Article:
It seems like the light at the end of the tunnel is in view.
The public can soon receive a “booster shot,” the third dose of the Covid-19 vaccine. Like before, there are so many questions. Are they safe? Are they effective? Who needs them? Should the rest of the world look into them at this stage of the pandemic?
Many countries, including the European Union, have made the booster vaccine mandatory, not only for its citizens, but anyone wanting to travel to their countries. But is it really necessary to get the booster?
Some reasons to consider if getting the third vaccine is right for you is if you didn’t respond to the first two adequately. People who are immunocompromised do not always build the same level of immunity after a vaccination the way a person who is not immunocompromised would. So a boost may be necessary in order to avoid spreading the virus or being hospitalized. Immunocompromised people make up about 3 percent of the adult population and are especially vulnerable as their immune system is weaker and does not function properly.
A second reason why you might give into the dose is that, over time, the immunity you have received by taking the initial vaccines may have worn off. Even though there is no strong data supporting it, evidence shows the first two vaccines are holding strong to protect against the virus, hospitalizations and even death.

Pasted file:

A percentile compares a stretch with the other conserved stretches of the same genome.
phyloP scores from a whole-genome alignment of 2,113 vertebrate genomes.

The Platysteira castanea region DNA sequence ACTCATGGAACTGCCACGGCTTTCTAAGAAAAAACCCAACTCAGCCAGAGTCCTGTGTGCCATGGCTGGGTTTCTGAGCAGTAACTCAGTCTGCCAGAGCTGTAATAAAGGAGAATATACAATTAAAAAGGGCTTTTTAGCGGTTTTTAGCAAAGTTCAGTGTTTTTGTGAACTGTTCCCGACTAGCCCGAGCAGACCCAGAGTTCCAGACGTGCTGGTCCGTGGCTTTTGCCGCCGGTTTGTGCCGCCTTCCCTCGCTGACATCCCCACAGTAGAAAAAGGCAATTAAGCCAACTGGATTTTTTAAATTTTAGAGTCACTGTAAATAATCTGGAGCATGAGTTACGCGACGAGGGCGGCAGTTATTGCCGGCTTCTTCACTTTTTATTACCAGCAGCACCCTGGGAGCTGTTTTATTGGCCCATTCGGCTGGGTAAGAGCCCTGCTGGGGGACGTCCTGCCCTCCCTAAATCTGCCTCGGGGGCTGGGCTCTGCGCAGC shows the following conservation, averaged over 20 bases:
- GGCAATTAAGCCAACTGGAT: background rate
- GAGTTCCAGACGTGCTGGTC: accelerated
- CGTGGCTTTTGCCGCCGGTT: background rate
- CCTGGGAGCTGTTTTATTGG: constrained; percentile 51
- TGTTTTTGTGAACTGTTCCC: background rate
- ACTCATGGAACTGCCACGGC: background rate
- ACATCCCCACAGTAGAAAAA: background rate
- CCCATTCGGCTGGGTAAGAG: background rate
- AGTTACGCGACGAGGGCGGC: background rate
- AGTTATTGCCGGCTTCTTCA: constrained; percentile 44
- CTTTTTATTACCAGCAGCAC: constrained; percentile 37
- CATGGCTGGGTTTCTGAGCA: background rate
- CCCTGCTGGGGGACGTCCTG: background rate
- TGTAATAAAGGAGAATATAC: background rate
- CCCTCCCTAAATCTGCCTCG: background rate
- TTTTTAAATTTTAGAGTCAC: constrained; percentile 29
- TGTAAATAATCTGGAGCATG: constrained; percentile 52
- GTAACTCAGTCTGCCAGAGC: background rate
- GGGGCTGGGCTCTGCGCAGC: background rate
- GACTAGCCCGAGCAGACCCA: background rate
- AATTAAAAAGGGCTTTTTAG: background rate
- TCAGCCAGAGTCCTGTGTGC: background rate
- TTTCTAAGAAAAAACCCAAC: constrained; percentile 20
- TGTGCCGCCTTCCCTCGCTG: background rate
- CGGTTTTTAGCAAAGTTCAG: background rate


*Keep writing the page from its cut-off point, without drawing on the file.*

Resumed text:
Thirdly, you might get the booster because the first pair of vaccines are less adequate to combat some of the variants that have emerged. Even though it seems that the vaccines are holding up, that might be a reason to get the booster.
Currently the Center For Disease Control and Prevention (CDC) recommends people receiving cancer treatments and stem cell transplants to receive the booster shot. They also recommend people who received an organ transplant or have advanced or untreated HIV infection to take the additional dose. Along with the sickly, people age 65 and older should consider getting the third vaccine booster due to their much higher risk of serious illnesses than the general population.
According to the CDC, the third dose actually boosts the immune system. But there is not enough testing and studies yet for it to be 100-percent accurate. If you do decide to get the shot, you may experience side effects such as tiredness, headache, soreness, chills, fever and nausea.
One argument against taking the booster is the data in support of the booster comes from Israel. For one, Israel is such a tiny country, and the U.S. is much more diverse, which makes comparisons nearly impossible. Another argument is that studies have found that while protection against infection decreases over time, protection against severe illnesses, hospitalization and death remains the same, even after full vaccination
While getting the next vaccine would not hurt your immune system, always do research, especially when it comes to your body. Do not let the pressures of society make you do something you are unsure about.